No topic is more vexing for jewelry makers than how to price their jewelry.

At one of my seminars, a jewelry maker admitted she had priced her bracelets “intuitively” based on what she thought people would pay for them.

Until her husband added up the cost of the parts and told her she was losing money on each piece!

Here are five tips for pricing your jewelry:

  1. Raise prices incrementally. Many jewelry makers are nervous about raising prices for fear it will discourage orders. If that’s you, consider raising prices about $5 at a time and see the results. For many, sales go up along with price changes. Why? Prospects associate quality with price.
  2. Do the math for sale items. If you have a “20% OFF Sale,” show what the final price will be for each piece. You can also show an example: “When you buy a $140 bracelet during our sale, you’ll SAVE $28. Your final price is $112.”
  3. Use “supermarket” pricing. Prospects often have a psychological limit when they’re shopping. For example, a car buyer who has $12,000 as his “limit” will likely pay $11,999 but balk at $12,001. Even though it’s small difference, people tend not to exceed their limit. Consider $79 instead of $80, for example, or $84.99 instead of $85.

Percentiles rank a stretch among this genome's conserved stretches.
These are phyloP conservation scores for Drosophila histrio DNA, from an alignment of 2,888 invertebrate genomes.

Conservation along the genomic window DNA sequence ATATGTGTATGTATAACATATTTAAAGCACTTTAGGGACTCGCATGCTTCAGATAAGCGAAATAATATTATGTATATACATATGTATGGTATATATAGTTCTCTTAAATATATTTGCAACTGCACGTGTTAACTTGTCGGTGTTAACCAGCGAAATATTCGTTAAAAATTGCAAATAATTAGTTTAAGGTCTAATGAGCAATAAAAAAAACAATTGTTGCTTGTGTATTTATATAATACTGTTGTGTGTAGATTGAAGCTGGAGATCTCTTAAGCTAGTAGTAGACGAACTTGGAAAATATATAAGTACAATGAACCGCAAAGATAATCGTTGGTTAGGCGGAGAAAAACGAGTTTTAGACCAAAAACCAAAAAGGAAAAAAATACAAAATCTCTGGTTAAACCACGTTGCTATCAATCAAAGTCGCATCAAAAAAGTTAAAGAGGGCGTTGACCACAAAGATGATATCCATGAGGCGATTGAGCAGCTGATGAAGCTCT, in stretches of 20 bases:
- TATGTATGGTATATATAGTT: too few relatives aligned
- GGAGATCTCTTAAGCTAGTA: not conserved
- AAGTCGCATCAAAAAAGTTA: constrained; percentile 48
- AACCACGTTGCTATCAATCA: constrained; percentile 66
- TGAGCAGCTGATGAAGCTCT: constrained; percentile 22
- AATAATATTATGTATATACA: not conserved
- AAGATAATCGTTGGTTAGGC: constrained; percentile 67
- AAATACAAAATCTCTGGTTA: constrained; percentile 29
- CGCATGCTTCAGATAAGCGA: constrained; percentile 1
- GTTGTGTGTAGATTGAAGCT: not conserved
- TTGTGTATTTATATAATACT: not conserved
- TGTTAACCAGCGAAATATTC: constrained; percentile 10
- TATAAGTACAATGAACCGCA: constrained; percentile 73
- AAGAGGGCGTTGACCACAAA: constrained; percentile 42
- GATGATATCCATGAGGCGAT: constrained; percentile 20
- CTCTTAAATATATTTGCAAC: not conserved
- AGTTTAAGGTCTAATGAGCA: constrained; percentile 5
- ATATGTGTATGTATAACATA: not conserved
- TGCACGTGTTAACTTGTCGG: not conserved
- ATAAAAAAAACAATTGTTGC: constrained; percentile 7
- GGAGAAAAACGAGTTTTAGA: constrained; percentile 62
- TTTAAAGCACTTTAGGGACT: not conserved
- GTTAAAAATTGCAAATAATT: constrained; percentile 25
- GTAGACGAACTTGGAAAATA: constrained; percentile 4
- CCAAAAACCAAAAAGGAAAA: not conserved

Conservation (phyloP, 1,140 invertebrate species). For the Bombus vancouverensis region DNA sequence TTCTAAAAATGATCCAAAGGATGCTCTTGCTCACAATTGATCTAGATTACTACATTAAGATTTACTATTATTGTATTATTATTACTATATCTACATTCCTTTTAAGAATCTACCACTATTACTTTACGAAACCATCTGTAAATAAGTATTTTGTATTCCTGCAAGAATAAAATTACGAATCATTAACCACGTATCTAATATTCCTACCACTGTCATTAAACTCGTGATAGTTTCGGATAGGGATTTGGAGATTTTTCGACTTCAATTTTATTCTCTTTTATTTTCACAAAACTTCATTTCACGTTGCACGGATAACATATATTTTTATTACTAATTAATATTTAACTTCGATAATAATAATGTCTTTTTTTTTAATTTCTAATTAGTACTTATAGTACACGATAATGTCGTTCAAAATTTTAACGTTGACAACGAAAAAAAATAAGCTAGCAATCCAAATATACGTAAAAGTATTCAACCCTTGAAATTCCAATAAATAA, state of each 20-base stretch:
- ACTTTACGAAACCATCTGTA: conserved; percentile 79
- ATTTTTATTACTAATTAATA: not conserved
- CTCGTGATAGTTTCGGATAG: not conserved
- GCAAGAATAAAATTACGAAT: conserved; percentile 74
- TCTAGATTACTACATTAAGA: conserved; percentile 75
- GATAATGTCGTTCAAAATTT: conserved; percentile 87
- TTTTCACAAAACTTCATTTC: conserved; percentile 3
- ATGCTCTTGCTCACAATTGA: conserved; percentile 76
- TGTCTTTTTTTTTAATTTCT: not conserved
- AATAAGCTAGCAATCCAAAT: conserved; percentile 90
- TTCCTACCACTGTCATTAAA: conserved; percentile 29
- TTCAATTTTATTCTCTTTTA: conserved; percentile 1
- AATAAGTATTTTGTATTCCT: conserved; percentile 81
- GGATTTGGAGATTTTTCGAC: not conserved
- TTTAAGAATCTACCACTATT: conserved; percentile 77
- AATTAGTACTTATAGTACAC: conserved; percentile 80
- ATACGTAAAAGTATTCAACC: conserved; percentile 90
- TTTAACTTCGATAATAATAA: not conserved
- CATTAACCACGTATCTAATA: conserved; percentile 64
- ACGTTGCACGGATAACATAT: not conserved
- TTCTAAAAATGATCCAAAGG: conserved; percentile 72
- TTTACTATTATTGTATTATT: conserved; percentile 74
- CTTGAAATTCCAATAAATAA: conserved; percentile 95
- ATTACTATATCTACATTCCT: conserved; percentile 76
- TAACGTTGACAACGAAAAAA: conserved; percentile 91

4. Price along a curve. If you think about the “bell-shaped” curve, you know most things fall along the mean (or average) and there are fewer things at the extremes. Your pricing can follow a similar strategy. Have some items at the lower end and some at the higher end, with most prices falling somewhere in between. That way, someone who wants to spend a little more or a little less than your average will always have something to buy.
  5. Avoid pricing one piece to make a “statement.” Some jewelry makers believe that having a stunner” with a stunning price at their booth will make prospects think their jewelry is top-shelf. That may be true, but the risk is that an eye-popping price tag may turn off prospects if it’s out of their range. Avoid shocking prospects with a “statement” piece. You may still decide to show a phenomenal piece but keep the price separate.

Question: What works for you when pricing your jewelry? Leave a comment below!